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Stanford University celebrates opening of Bing Concert Hall designed by Richard Olcott / Ennead Architects
The hall occupies an elliptical drum, which is encircled by an irregularly-shaped lobby. Photo: Steven Castillo.
NEW YORK, NY.- Audiences gathered on the campus of Stanford University to attend sold-out performances celebrating the January 11-13 opening weekend of the Bing Concert Hall. Designed by Richard Olcott of Ennead Architects, Bing Concert Hall exemplifies the seamless integration of architecture, acoustics and technology. The 842-seat vineyard style concert hall is the new hub for the arts at Stanford, a state-of-the-art venue attracting world-class musicians to the campus. Ennead partners Olcott and Timothy Hartung led the design team, with lead acoustician Dr. Yasuhisa Toyota of Nagata Acoustics and theater consultants Bob Campbell and Joshua Dachs of Fisher Dachs Associates.

The hall occupies an elliptical drum, which is encircled by an irregularly-shaped lobby - a transitional space that provides both physical and visual porosity to the exterior and offers a variety of possibilities for both formal and informal pre- and post-performance gatherings. Daylight fills the lobby from all sides: light wells strategically placed around the drum and the 19-foot-high glass and aluminum curtain wall blur the distinction between inside and out. Full-height sliding sections of the curtain wall open the facade to exterior colonnades, which are a contemporary expression of a traditional Stanford typology.

"There was a desire on everyone's part to bring the landscape into the building and make it feel like you were going to a clearing in the woods to hear a concert and not walking up to an urban building with hard edges. We tried hard to erode all the edges and make them more permeable." says Olcott.

Nestled within a 12-inch-thick concrete enclosure, the hall is acoustically isolated from exterior sounds and designed for optimal acoustics from every seat in the house. Terraced seating sections ring a 3,200-square-foot stage, a configuration that creates a warm and rich environment for both audience and performers. With the maximum distance of any seat only seventy-five feet from the stage, concertgoers experience a unique intimacy resulting from their proximity to the musicians and other concertgoers.

The hall achieves an impressive sense of both intimacy and grandeur, with its soaring 48-foot-high ceilings and elegant, supple lines. "We looked at the science of sound and likened it to textures and curves, looking at imagery of water and rippling landscape, sand dunes, clouds - there are no straight lines, just organic shapes," Olcott explains. "Everything was done with the acoustics in mind - all materials selected, all profiles designed to provide the optimal acoustic experience."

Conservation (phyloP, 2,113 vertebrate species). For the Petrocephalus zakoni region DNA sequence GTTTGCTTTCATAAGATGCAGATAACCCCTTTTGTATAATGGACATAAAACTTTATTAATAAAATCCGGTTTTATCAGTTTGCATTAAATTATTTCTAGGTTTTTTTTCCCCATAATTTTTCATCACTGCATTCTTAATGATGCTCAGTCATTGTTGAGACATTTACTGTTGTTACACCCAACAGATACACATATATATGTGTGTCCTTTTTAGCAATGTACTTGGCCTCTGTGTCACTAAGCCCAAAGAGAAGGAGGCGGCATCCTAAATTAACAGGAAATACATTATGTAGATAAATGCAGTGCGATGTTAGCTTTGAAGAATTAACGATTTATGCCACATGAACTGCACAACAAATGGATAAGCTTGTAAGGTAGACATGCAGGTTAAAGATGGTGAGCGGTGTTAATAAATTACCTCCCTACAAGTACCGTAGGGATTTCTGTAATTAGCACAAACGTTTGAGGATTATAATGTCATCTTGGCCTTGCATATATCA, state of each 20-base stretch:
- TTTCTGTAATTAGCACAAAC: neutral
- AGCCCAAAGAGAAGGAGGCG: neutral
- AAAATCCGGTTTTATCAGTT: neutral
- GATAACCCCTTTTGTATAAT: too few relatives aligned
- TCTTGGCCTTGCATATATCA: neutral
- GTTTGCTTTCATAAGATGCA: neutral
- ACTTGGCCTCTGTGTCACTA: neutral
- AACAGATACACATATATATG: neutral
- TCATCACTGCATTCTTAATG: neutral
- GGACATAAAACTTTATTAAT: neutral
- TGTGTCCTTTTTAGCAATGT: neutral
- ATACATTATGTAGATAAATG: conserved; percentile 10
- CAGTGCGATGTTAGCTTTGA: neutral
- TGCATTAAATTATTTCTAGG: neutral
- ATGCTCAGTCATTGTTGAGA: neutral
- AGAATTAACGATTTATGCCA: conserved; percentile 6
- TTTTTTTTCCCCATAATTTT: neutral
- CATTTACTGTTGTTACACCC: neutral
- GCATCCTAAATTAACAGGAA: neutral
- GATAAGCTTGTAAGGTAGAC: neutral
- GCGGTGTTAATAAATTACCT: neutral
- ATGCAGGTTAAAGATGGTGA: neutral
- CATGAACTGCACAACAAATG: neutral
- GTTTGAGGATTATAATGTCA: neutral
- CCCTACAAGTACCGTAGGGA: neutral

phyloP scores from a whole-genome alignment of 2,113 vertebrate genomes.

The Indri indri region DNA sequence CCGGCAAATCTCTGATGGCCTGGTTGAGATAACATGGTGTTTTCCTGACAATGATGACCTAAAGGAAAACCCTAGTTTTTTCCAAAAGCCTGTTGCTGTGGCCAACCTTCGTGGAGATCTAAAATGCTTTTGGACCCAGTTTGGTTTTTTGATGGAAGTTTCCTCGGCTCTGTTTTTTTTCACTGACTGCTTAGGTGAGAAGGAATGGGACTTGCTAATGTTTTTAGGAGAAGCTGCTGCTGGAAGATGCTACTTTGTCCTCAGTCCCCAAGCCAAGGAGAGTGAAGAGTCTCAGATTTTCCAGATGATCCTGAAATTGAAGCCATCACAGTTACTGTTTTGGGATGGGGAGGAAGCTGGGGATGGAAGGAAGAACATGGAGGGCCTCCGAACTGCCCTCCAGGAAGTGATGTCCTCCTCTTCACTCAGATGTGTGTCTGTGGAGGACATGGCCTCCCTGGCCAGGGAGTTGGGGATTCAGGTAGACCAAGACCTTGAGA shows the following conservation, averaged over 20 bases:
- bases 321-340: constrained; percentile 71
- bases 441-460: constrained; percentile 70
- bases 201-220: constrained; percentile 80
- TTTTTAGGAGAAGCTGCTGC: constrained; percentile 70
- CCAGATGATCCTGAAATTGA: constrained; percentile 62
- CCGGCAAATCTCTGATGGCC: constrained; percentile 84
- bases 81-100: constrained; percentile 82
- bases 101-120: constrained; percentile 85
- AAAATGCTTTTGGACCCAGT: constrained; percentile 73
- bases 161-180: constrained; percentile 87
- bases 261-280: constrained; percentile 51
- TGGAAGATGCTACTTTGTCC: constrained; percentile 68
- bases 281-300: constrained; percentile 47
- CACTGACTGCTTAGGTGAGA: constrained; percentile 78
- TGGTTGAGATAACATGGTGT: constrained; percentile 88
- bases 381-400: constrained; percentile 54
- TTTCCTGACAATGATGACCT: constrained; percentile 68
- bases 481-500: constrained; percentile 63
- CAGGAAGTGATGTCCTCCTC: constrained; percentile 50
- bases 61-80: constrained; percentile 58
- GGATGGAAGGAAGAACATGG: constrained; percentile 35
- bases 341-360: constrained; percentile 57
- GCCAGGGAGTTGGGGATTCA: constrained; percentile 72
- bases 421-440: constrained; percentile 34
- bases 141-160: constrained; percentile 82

Each seating section has a unique and intimate feel, embraced by low walls that are angled and articulated with beech wood, whose specific density and textured surfaces strategically reflect and disperse sound. The center-section seating begins at the same level as the stage, which has six moving platforms and is built of Alaskan Yellow Cedar selected for its softness and superior resonant properties.

Contrasting with the material quality of the patron and performer level of the hall are the sail walls and ceiling cloud, whose lighter tones imbue the upper region of the hall with an uplifting quality. The large, sculptural, convex-shaped sails surround the seating defining the hall's volume. These acoustic reflectors are carefully shaped and angled to provide superior optimal acoustic reflection or absorption. The sails not only serve the acoustics and provide architectural expression but can be used as screens for video projection.

Forty-eight feet above the stage floats a double-curved ceiling reflector, which houses and carefully disguises most of the technical lighting, rigging and sound support equipment. All wall and ceiling reflectors have been constructed to meet specific density requirements, and their surface articulation assists in deflecting sound. Between the sails, variable acoustic curtains allow for tuning the room to better accommodate performances that include amplified sound.

As Geoff Nutall of the St. Lawrence String Quartet states, "In the end, it's about what it sounds like and the sound is devastatingly good...and the cool realization is that we can get better by listening to each other in this space."

Michael Tilson Thomas, music director of the San Francisco Symphony orchestra performed opening night: "It was so exciting. We had a lot of clarity and ability to really discern the quality of each section of the orchestra. We look forward to having more time to exalt in this beautiful space."

Bing Concert Hall is a major milestone of the Stanford Arts Initiative, a university-wide effort to place the arts at the heart of a Stanford education. It faces the Anderson Collection at Stanford University, another Ennead project led by Olcott and Hartung, set to open in summer 2014. It is sited prominently next to Ennead's Iris and B. Gerald Cantor Center for Visual Arts (1998). Along with Olcott's Stanford Law School William H. Neukom Building, which opened in May 2011, this marks the fourth project for Olcott and Ennead at Stanford University.




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